These worksheets provided well written reading passages that explore forensic science.

Forensic science was a science that originated from necessity. Officer of the law needed help identifying the suspects involved in crimes. Even though television tells us that fingerprints and ballistics are exact sciences and always tell you a story, many experts often don’t agree on the same evidence. One of the most often used and reliable forms of data that many of us aren’t aware of are bugs. Bugs take a very particular and common path to become active. This often leads investigators to the most reliable timelines available. This has even created its own form of science called forensic entomology.

This series of worksheets look at very relevant technologies and the science behind them that focus on solving crimes or understanding basic living better.

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What is Forensic Science?

The Greek Archimedes (287 to 212 B.C.E.) was one of the earliest users of forensic science. He used the principles of water displacement to prove (by its density and buoyancy) that a crown claimed to be made of gold was not, in fact, gold.

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QUESTIONS: What is Forensic Science?

Who began the dual medical/legal approach to identifying, convicting, and exonerating suspects that we still use today?

5 Cool Technologies Used in Forensic Science

The techniques that were selected all play a substantial role in closing cases and obtaining convictions.

QUESTIONS: 5 Cool Technologies Used in Forensic Science

Which technology tool is used to recover writing on paper that is otherwise illegible?

Forensic Engineering

When a structure, or a component of a structure, fails, especially when the failure causes personal injury, damage to property, or financial loss, forensic engineers are called in to reverse engineer what went wrong.

Questions About Forensic Engineering

What was the cause of the Dee Bridge accident in Chester England?

Forensic Anthropology

There are three main areas within the field. Forensic Osteology is the study of the skeleton. Forensic Archeology is the controlled collection of human remains. Forensic Taphonomy studies how the body changes after death.

Anthropology Questions

Forensic anthropologists generally work with forensic pathologists, homicide investigators, and odontologists (forensic dentists).

Arson Investigations

Arson investigators collect physical evidence from the scene of a fire. Such evidence could include accelerants (gasoline or other flammable materials), tampered utilities, and/or specific burn patterns.

Questions About Arson Investigations

Day-to-day duties of an arson investigator include responding to and investigating fire scenes, identifying, collecting, and interpreting evidence, conducting interviews, writing reports, and testifying in court.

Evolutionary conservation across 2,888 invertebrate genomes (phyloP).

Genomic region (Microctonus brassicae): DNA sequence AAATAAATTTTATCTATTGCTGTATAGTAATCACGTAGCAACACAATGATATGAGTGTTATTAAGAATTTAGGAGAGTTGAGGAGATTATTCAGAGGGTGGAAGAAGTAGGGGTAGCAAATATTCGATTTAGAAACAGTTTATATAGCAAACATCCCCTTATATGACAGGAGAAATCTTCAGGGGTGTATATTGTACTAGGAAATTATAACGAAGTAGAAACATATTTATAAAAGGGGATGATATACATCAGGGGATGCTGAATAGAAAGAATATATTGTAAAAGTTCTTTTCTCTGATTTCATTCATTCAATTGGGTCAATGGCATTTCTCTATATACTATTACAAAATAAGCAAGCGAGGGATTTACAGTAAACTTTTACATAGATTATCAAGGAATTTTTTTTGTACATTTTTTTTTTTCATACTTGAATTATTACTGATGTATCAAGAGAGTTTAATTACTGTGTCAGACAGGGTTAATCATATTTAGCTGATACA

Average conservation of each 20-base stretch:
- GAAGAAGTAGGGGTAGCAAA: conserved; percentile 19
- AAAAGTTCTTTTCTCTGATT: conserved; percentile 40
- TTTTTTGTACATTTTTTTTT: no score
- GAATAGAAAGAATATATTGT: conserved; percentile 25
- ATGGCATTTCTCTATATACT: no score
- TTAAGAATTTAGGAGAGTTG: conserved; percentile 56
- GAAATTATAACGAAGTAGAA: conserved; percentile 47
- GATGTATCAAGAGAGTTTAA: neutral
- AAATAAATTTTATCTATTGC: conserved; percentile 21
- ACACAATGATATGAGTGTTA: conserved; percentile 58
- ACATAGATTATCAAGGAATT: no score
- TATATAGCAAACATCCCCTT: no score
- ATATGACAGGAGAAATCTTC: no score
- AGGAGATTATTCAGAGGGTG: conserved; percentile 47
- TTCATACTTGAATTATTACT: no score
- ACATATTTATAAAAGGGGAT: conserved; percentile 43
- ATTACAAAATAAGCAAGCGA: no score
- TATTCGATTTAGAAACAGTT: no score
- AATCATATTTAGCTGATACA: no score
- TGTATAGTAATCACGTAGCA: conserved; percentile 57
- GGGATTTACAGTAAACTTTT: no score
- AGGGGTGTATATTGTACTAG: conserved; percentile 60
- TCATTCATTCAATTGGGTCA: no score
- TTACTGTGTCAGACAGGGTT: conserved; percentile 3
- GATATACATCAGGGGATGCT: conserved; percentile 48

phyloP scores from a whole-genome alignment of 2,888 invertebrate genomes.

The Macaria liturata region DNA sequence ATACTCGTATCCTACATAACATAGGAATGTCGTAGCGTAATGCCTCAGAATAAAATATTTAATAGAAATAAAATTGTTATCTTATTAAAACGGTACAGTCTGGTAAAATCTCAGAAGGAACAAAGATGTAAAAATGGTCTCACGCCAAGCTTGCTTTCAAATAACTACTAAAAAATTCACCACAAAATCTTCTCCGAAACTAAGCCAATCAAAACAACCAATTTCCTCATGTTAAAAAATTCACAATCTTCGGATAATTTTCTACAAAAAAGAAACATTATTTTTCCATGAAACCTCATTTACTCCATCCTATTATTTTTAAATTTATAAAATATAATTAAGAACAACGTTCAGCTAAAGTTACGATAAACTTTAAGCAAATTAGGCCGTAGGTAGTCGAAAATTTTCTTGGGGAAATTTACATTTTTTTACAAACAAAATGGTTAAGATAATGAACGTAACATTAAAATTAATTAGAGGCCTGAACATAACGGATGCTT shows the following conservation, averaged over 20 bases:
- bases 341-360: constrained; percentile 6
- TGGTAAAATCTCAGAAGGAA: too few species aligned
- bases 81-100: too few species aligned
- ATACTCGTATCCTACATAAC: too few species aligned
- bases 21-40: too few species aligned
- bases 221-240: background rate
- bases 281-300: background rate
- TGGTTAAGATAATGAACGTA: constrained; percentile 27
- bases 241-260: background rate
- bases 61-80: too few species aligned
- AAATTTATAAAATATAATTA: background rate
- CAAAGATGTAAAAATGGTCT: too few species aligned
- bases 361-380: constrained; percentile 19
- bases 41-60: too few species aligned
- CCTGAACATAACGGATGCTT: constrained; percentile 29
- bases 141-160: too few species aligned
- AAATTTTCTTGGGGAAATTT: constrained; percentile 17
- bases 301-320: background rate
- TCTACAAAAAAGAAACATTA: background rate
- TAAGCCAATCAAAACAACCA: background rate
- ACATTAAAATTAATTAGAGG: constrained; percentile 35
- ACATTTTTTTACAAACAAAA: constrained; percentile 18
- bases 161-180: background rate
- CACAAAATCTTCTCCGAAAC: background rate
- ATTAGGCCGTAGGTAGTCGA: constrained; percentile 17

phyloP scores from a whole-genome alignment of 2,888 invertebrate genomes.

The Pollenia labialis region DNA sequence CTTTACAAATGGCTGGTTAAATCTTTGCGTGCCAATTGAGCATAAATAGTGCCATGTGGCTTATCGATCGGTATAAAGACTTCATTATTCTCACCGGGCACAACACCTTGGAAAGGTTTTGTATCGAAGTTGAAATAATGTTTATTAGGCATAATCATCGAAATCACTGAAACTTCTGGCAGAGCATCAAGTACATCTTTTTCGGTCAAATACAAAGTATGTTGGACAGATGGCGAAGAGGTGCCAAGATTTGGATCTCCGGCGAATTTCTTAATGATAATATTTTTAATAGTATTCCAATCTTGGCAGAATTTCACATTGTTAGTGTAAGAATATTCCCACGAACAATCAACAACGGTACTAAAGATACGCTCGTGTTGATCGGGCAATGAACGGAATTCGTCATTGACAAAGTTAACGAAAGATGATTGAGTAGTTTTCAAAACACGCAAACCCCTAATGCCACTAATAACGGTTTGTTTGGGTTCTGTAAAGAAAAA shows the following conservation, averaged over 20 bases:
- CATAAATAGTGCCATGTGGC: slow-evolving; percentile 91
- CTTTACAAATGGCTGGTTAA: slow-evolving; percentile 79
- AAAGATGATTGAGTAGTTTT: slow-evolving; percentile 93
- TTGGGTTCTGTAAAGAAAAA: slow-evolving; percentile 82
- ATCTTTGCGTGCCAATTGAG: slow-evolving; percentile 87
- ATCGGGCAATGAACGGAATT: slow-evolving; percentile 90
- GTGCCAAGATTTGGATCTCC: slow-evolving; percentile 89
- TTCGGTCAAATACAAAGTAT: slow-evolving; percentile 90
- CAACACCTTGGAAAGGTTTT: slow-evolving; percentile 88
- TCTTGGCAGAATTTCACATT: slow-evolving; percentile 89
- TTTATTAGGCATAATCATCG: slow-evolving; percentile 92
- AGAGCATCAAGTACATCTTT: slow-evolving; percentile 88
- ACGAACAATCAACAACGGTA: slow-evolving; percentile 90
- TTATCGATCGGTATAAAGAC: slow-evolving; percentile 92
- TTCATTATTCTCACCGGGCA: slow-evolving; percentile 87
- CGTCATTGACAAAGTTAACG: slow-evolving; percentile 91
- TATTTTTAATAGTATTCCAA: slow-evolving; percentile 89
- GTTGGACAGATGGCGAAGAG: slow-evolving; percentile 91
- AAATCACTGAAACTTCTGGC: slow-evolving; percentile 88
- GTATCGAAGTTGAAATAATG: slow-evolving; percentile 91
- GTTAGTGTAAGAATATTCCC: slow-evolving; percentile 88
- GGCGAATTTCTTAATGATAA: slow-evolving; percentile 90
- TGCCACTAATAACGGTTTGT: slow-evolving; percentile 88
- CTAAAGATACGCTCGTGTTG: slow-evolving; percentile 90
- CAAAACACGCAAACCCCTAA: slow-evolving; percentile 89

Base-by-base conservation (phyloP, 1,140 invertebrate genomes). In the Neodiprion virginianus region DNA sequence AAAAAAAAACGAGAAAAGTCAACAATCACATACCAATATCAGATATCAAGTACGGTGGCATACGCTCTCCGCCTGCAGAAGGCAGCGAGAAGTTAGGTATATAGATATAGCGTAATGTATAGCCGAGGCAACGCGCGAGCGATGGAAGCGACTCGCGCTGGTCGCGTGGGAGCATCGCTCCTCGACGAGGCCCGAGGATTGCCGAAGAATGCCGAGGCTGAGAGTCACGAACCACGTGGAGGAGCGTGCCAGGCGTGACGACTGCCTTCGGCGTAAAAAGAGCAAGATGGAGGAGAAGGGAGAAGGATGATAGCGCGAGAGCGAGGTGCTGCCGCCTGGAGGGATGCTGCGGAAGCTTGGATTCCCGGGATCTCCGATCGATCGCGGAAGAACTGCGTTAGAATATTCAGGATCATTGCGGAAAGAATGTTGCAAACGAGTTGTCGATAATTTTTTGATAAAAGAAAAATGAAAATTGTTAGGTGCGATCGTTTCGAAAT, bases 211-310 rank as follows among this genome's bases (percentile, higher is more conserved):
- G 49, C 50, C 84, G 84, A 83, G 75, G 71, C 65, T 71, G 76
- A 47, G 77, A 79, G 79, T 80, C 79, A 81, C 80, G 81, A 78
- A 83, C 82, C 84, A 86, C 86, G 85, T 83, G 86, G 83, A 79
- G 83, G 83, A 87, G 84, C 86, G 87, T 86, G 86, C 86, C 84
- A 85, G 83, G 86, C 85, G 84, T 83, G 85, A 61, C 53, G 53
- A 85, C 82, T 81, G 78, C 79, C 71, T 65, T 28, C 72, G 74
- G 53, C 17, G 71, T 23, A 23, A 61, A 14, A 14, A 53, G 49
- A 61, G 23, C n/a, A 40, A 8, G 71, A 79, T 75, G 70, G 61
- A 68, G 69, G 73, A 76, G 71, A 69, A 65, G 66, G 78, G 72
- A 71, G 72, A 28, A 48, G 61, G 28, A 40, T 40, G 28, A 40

Challenges in DNA Forensics

The use of DNA also comes with significant challenges. DNA technology is expensive. DNA collected from a crime scene is not always recoverable by the laboratory.

Questions About Challenges in DNA Forensics

Finally, DNA testing is far from foolproof, and there is more ambiguity in DNA evidence than people commonly think. DNA labs are not evaluating and comparing entire human genomes.

Combined DNA Index System (CODIS)

The Combined DNA Index System (CODIS) is a database that contains information about the DNA profiles of millions of convicted criminals, as well as DNA profiles recovered from crime scenes.

Questions About Combined DNA Index System (CODIS)

When a DNA profile is entered into CODIS, it is compared to all DNA profiles recovered from the crime scenes of open investigations.

Associated Fields in Forensic Science

Forensic accountants investigate financial fraud, such as embezzlement, tax evasion, and money laundering. Their work is largely the search for irregularities in financial records and documents.

Questions About Associated Fields in Forensic Science

Forensic psychologists perform psychological assessments on both defendents and witnesses, provide expert testimony in court on psychological issues, and provide counseling.

Computer Forensics

Metadata (data that provides information about other data) can include when a document was created, who the author is, etc.

Questions On Computer Forensics

Computer forensic investigators must not alter any data on the device in question which may later be relied upon in court.

Forensic Toxicology

Toxicology is the scientific detection, identification, analysis, and study of toxic (poisonous) chemicals in living organisms. These chemicals can include alcohol, pharmaceutical and illegal drugs, and both natural and manmade poisons

Multiple Choice Question: Forensic Toxicology

Post-mortem forensic toxicology identifies whether or not drugs and the things that they metabolize into are present in the deceased and whether they may have played a role in the death.